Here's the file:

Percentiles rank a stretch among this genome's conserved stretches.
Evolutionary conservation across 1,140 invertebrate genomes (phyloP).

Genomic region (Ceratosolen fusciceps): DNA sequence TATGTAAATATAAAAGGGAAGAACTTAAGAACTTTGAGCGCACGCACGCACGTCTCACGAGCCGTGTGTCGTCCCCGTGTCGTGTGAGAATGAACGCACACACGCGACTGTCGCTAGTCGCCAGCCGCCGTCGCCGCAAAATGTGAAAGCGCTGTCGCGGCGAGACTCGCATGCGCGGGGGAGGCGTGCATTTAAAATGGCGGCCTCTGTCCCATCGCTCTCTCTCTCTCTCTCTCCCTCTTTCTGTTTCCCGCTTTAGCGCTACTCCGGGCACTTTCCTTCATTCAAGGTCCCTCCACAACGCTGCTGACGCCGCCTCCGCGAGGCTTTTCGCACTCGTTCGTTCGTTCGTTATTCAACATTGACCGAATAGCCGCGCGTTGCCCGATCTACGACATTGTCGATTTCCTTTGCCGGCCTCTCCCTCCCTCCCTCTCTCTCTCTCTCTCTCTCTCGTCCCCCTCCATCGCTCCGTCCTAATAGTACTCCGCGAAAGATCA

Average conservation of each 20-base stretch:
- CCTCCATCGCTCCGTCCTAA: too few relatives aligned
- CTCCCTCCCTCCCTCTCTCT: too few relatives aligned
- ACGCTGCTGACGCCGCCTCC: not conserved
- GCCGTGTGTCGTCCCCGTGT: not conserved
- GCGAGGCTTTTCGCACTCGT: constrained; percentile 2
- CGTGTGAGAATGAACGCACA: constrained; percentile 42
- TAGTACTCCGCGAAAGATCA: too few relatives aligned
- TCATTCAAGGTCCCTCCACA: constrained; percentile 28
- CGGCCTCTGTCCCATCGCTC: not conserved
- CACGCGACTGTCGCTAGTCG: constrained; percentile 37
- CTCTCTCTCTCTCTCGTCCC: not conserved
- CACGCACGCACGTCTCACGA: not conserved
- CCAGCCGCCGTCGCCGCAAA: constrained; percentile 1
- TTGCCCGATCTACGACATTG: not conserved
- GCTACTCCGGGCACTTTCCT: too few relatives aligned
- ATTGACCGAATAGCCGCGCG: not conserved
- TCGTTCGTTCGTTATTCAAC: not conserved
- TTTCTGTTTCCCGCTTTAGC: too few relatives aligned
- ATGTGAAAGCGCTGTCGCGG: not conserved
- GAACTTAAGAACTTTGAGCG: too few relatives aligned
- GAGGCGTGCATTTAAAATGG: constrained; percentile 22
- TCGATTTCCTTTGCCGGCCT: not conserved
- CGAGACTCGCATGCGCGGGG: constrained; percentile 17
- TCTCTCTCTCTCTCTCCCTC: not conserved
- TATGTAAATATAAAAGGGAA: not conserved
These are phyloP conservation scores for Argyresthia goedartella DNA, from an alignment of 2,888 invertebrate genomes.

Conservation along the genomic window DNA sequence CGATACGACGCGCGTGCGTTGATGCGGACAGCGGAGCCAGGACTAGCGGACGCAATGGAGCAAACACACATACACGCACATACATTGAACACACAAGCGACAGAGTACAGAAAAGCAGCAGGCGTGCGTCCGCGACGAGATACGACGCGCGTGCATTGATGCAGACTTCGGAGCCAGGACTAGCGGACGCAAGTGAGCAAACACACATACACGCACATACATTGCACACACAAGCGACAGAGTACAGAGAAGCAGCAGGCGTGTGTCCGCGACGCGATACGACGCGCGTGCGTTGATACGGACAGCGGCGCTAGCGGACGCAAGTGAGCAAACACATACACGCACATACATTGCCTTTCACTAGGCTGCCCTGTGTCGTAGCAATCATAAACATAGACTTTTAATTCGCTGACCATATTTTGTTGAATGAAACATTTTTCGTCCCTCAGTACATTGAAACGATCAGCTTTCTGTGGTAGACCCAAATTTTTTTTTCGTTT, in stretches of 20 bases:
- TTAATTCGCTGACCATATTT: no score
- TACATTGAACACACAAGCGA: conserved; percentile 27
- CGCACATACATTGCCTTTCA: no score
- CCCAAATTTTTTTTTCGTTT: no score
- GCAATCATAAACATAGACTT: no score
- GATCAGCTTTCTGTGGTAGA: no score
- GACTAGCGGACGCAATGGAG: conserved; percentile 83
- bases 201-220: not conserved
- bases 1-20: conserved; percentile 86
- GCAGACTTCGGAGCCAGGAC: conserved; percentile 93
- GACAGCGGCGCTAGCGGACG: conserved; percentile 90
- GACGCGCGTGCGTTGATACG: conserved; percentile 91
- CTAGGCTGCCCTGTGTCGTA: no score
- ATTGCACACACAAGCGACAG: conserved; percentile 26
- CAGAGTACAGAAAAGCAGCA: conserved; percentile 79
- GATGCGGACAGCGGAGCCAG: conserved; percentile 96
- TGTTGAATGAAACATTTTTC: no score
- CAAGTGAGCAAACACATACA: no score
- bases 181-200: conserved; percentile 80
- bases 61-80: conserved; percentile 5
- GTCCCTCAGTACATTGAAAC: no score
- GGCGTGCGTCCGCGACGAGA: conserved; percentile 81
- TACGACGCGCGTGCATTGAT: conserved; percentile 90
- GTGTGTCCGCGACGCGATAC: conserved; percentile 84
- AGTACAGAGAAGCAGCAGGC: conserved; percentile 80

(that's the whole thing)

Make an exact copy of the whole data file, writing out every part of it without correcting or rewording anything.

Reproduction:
Percentiles rank a stretch among this genome's conserved stretches.
Evolutionary conservation across 1,140 invertebrate genomes (phyloP).

Genomic region (Ceratosolen fusciceps): DNA sequence TATGTAAATATAAAAGGGAAGAACTTAAGAACTTTGAGCGCACGCACGCACGTCTCACGAGCCGTGTGTCGTCCCCGTGTCGTGTGAGAATGAACGCACACACGCGACTGTCGCTAGTCGCCAGCCGCCGTCGCCGCAAAATGTGAAAGCGCTGTCGCGGCGAGACTCGCATGCGCGGGGGAGGCGTGCATTTAAAATGGCGGCCTCTGTCCCATCGCTCTCTCTCTCTCTCTCTCCCTCTTTCTGTTTCCCGCTTTAGCGCTACTCCGGGCACTTTCCTTCATTCAAGGTCCCTCCACAACGCTGCTGACGCCGCCTCCGCGAGGCTTTTCGCACTCGTTCGTTCGTTCGTTATTCAACATTGACCGAATAGCCGCGCGTTGCCCGATCTACGACATTGTCGATTTCCTTTGCCGGCCTCTCCCTCCCTCCCTCTCTCTCTCTCTCTCTCTCTCGTCCCCCTCCATCGCTCCGTCCTAATAGTACTCCGCGAAAGATCA

Average conservation of each 20-base stretch:
- CCTCCATCGCTCCGTCCTAA: too few relatives aligned
- CTCCCTCCCTCCCTCTCTCT: too few relatives aligned
- ACGCTGCTGACGCCGCCTCC: not conserved
- GCCGTGTGTCGTCCCCGTGT: not conserved
- GCGAGGCTTTTCGCACTCGT: constrained; percentile 2
- CGTGTGAGAATGAACGCACA: constrained; percentile 42
- TAGTACTCCGCGAAAGATCA: too few relatives aligned
- TCATTCAAGGTCCCTCCACA: constrained; percentile 28
- CGGCCTCTGTCCCATCGCTC: not conserved
- CACGCGACTGTCGCTAGTCG: constrained; percentile 37
- CTCTCTCTCTCTCTCGTCCC: not conserved
- CACGCACGCACGTCTCACGA: not conserved
- CCAGCCGCCGTCGCCGCAAA: constrained; percentile 1
- TTGCCCGATCTACGACATTG: not conserved
- GCTACTCCGGGCACTTTCCT: too few relatives aligned
- ATTGACCGAATAGCCGCGCG: not conserved
- TCGTTCGTTCGTTATTCAAC: not conserved
- TTTCTGTTTCCCGCTTTAGC: too few relatives aligned
- ATGTGAAAGCGCTGTCGCGG: not conserved
- GAACTTAAGAACTTTGAGCG: too few relatives aligned
- GAGGCGTGCATTTAAAATGG: constrained; percentile 22
- TCGATTTCCTTTGCCGGCCT: not conserved
- CGAGACTCGCATGCGCGGGG: constrained; percentile 17
- TCTCTCTCTCTCTCTCCCTC: not conserved
- TATGTAAATATAAAAGGGAA: not conserved
These are phyloP conservation scores for Argyresthia goedartella DNA, from an alignment of 2,888 invertebrate genomes.

Conservation along the genomic window DNA sequence CGATACGACGCGCGTGCGTTGATGCGGACAGCGGAGCCAGGACTAGCGGACGCAATGGAGCAAACACACATACACGCACATACATTGAACACACAAGCGACAGAGTACAGAAAAGCAGCAGGCGTGCGTCCGCGACGAGATACGACGCGCGTGCATTGATGCAGACTTCGGAGCCAGGACTAGCGGACGCAAGTGAGCAAACACACATACACGCACATACATTGCACACACAAGCGACAGAGTACAGAGAAGCAGCAGGCGTGTGTCCGCGACGCGATACGACGCGCGTGCGTTGATACGGACAGCGGCGCTAGCGGACGCAAGTGAGCAAACACATACACGCACATACATTGCCTTTCACTAGGCTGCCCTGTGTCGTAGCAATCATAAACATAGACTTTTAATTCGCTGACCATATTTTGTTGAATGAAACATTTTTCGTCCCTCAGTACATTGAAACGATCAGCTTTCTGTGGTAGACCCAAATTTTTTTTTCGTTT, in stretches of 20 bases:
- TTAATTCGCTGACCATATTT: no score
- TACATTGAACACACAAGCGA: conserved; percentile 27
- CGCACATACATTGCCTTTCA: no score
- CCCAAATTTTTTTTTCGTTT: no score
- GCAATCATAAACATAGACTT: no score
- GATCAGCTTTCTGTGGTAGA: no score
- GACTAGCGGACGCAATGGAG: conserved; percentile 83
- bases 201-220: not conserved
- bases 1-20: conserved; percentile 86
- GCAGACTTCGGAGCCAGGAC: conserved; percentile 93
- GACAGCGGCGCTAGCGGACG: conserved; percentile 90
- GACGCGCGTGCGTTGATACG: conserved; percentile 91
- CTAGGCTGCCCTGTGTCGTA: no score
- ATTGCACACACAAGCGACAG: conserved; percentile 26
- CAGAGTACAGAAAAGCAGCA: conserved; percentile 79
- GATGCGGACAGCGGAGCCAG: conserved; percentile 96
- TGTTGAATGAAACATTTTTC: no score
- CAAGTGAGCAAACACATACA: no score
- bases 181-200: conserved; percentile 80
- bases 61-80: conserved; percentile 5
- GTCCCTCAGTACATTGAAAC: no score
- GGCGTGCGTCCGCGACGAGA: conserved; percentile 81
- TACGACGCGCGTGCATTGAT: conserved; percentile 90
- GTGTGTCCGCGACGCGATAC: conserved; percentile 84
- AGTACAGAGAAGCAGCAGGC: conserved; percentile 80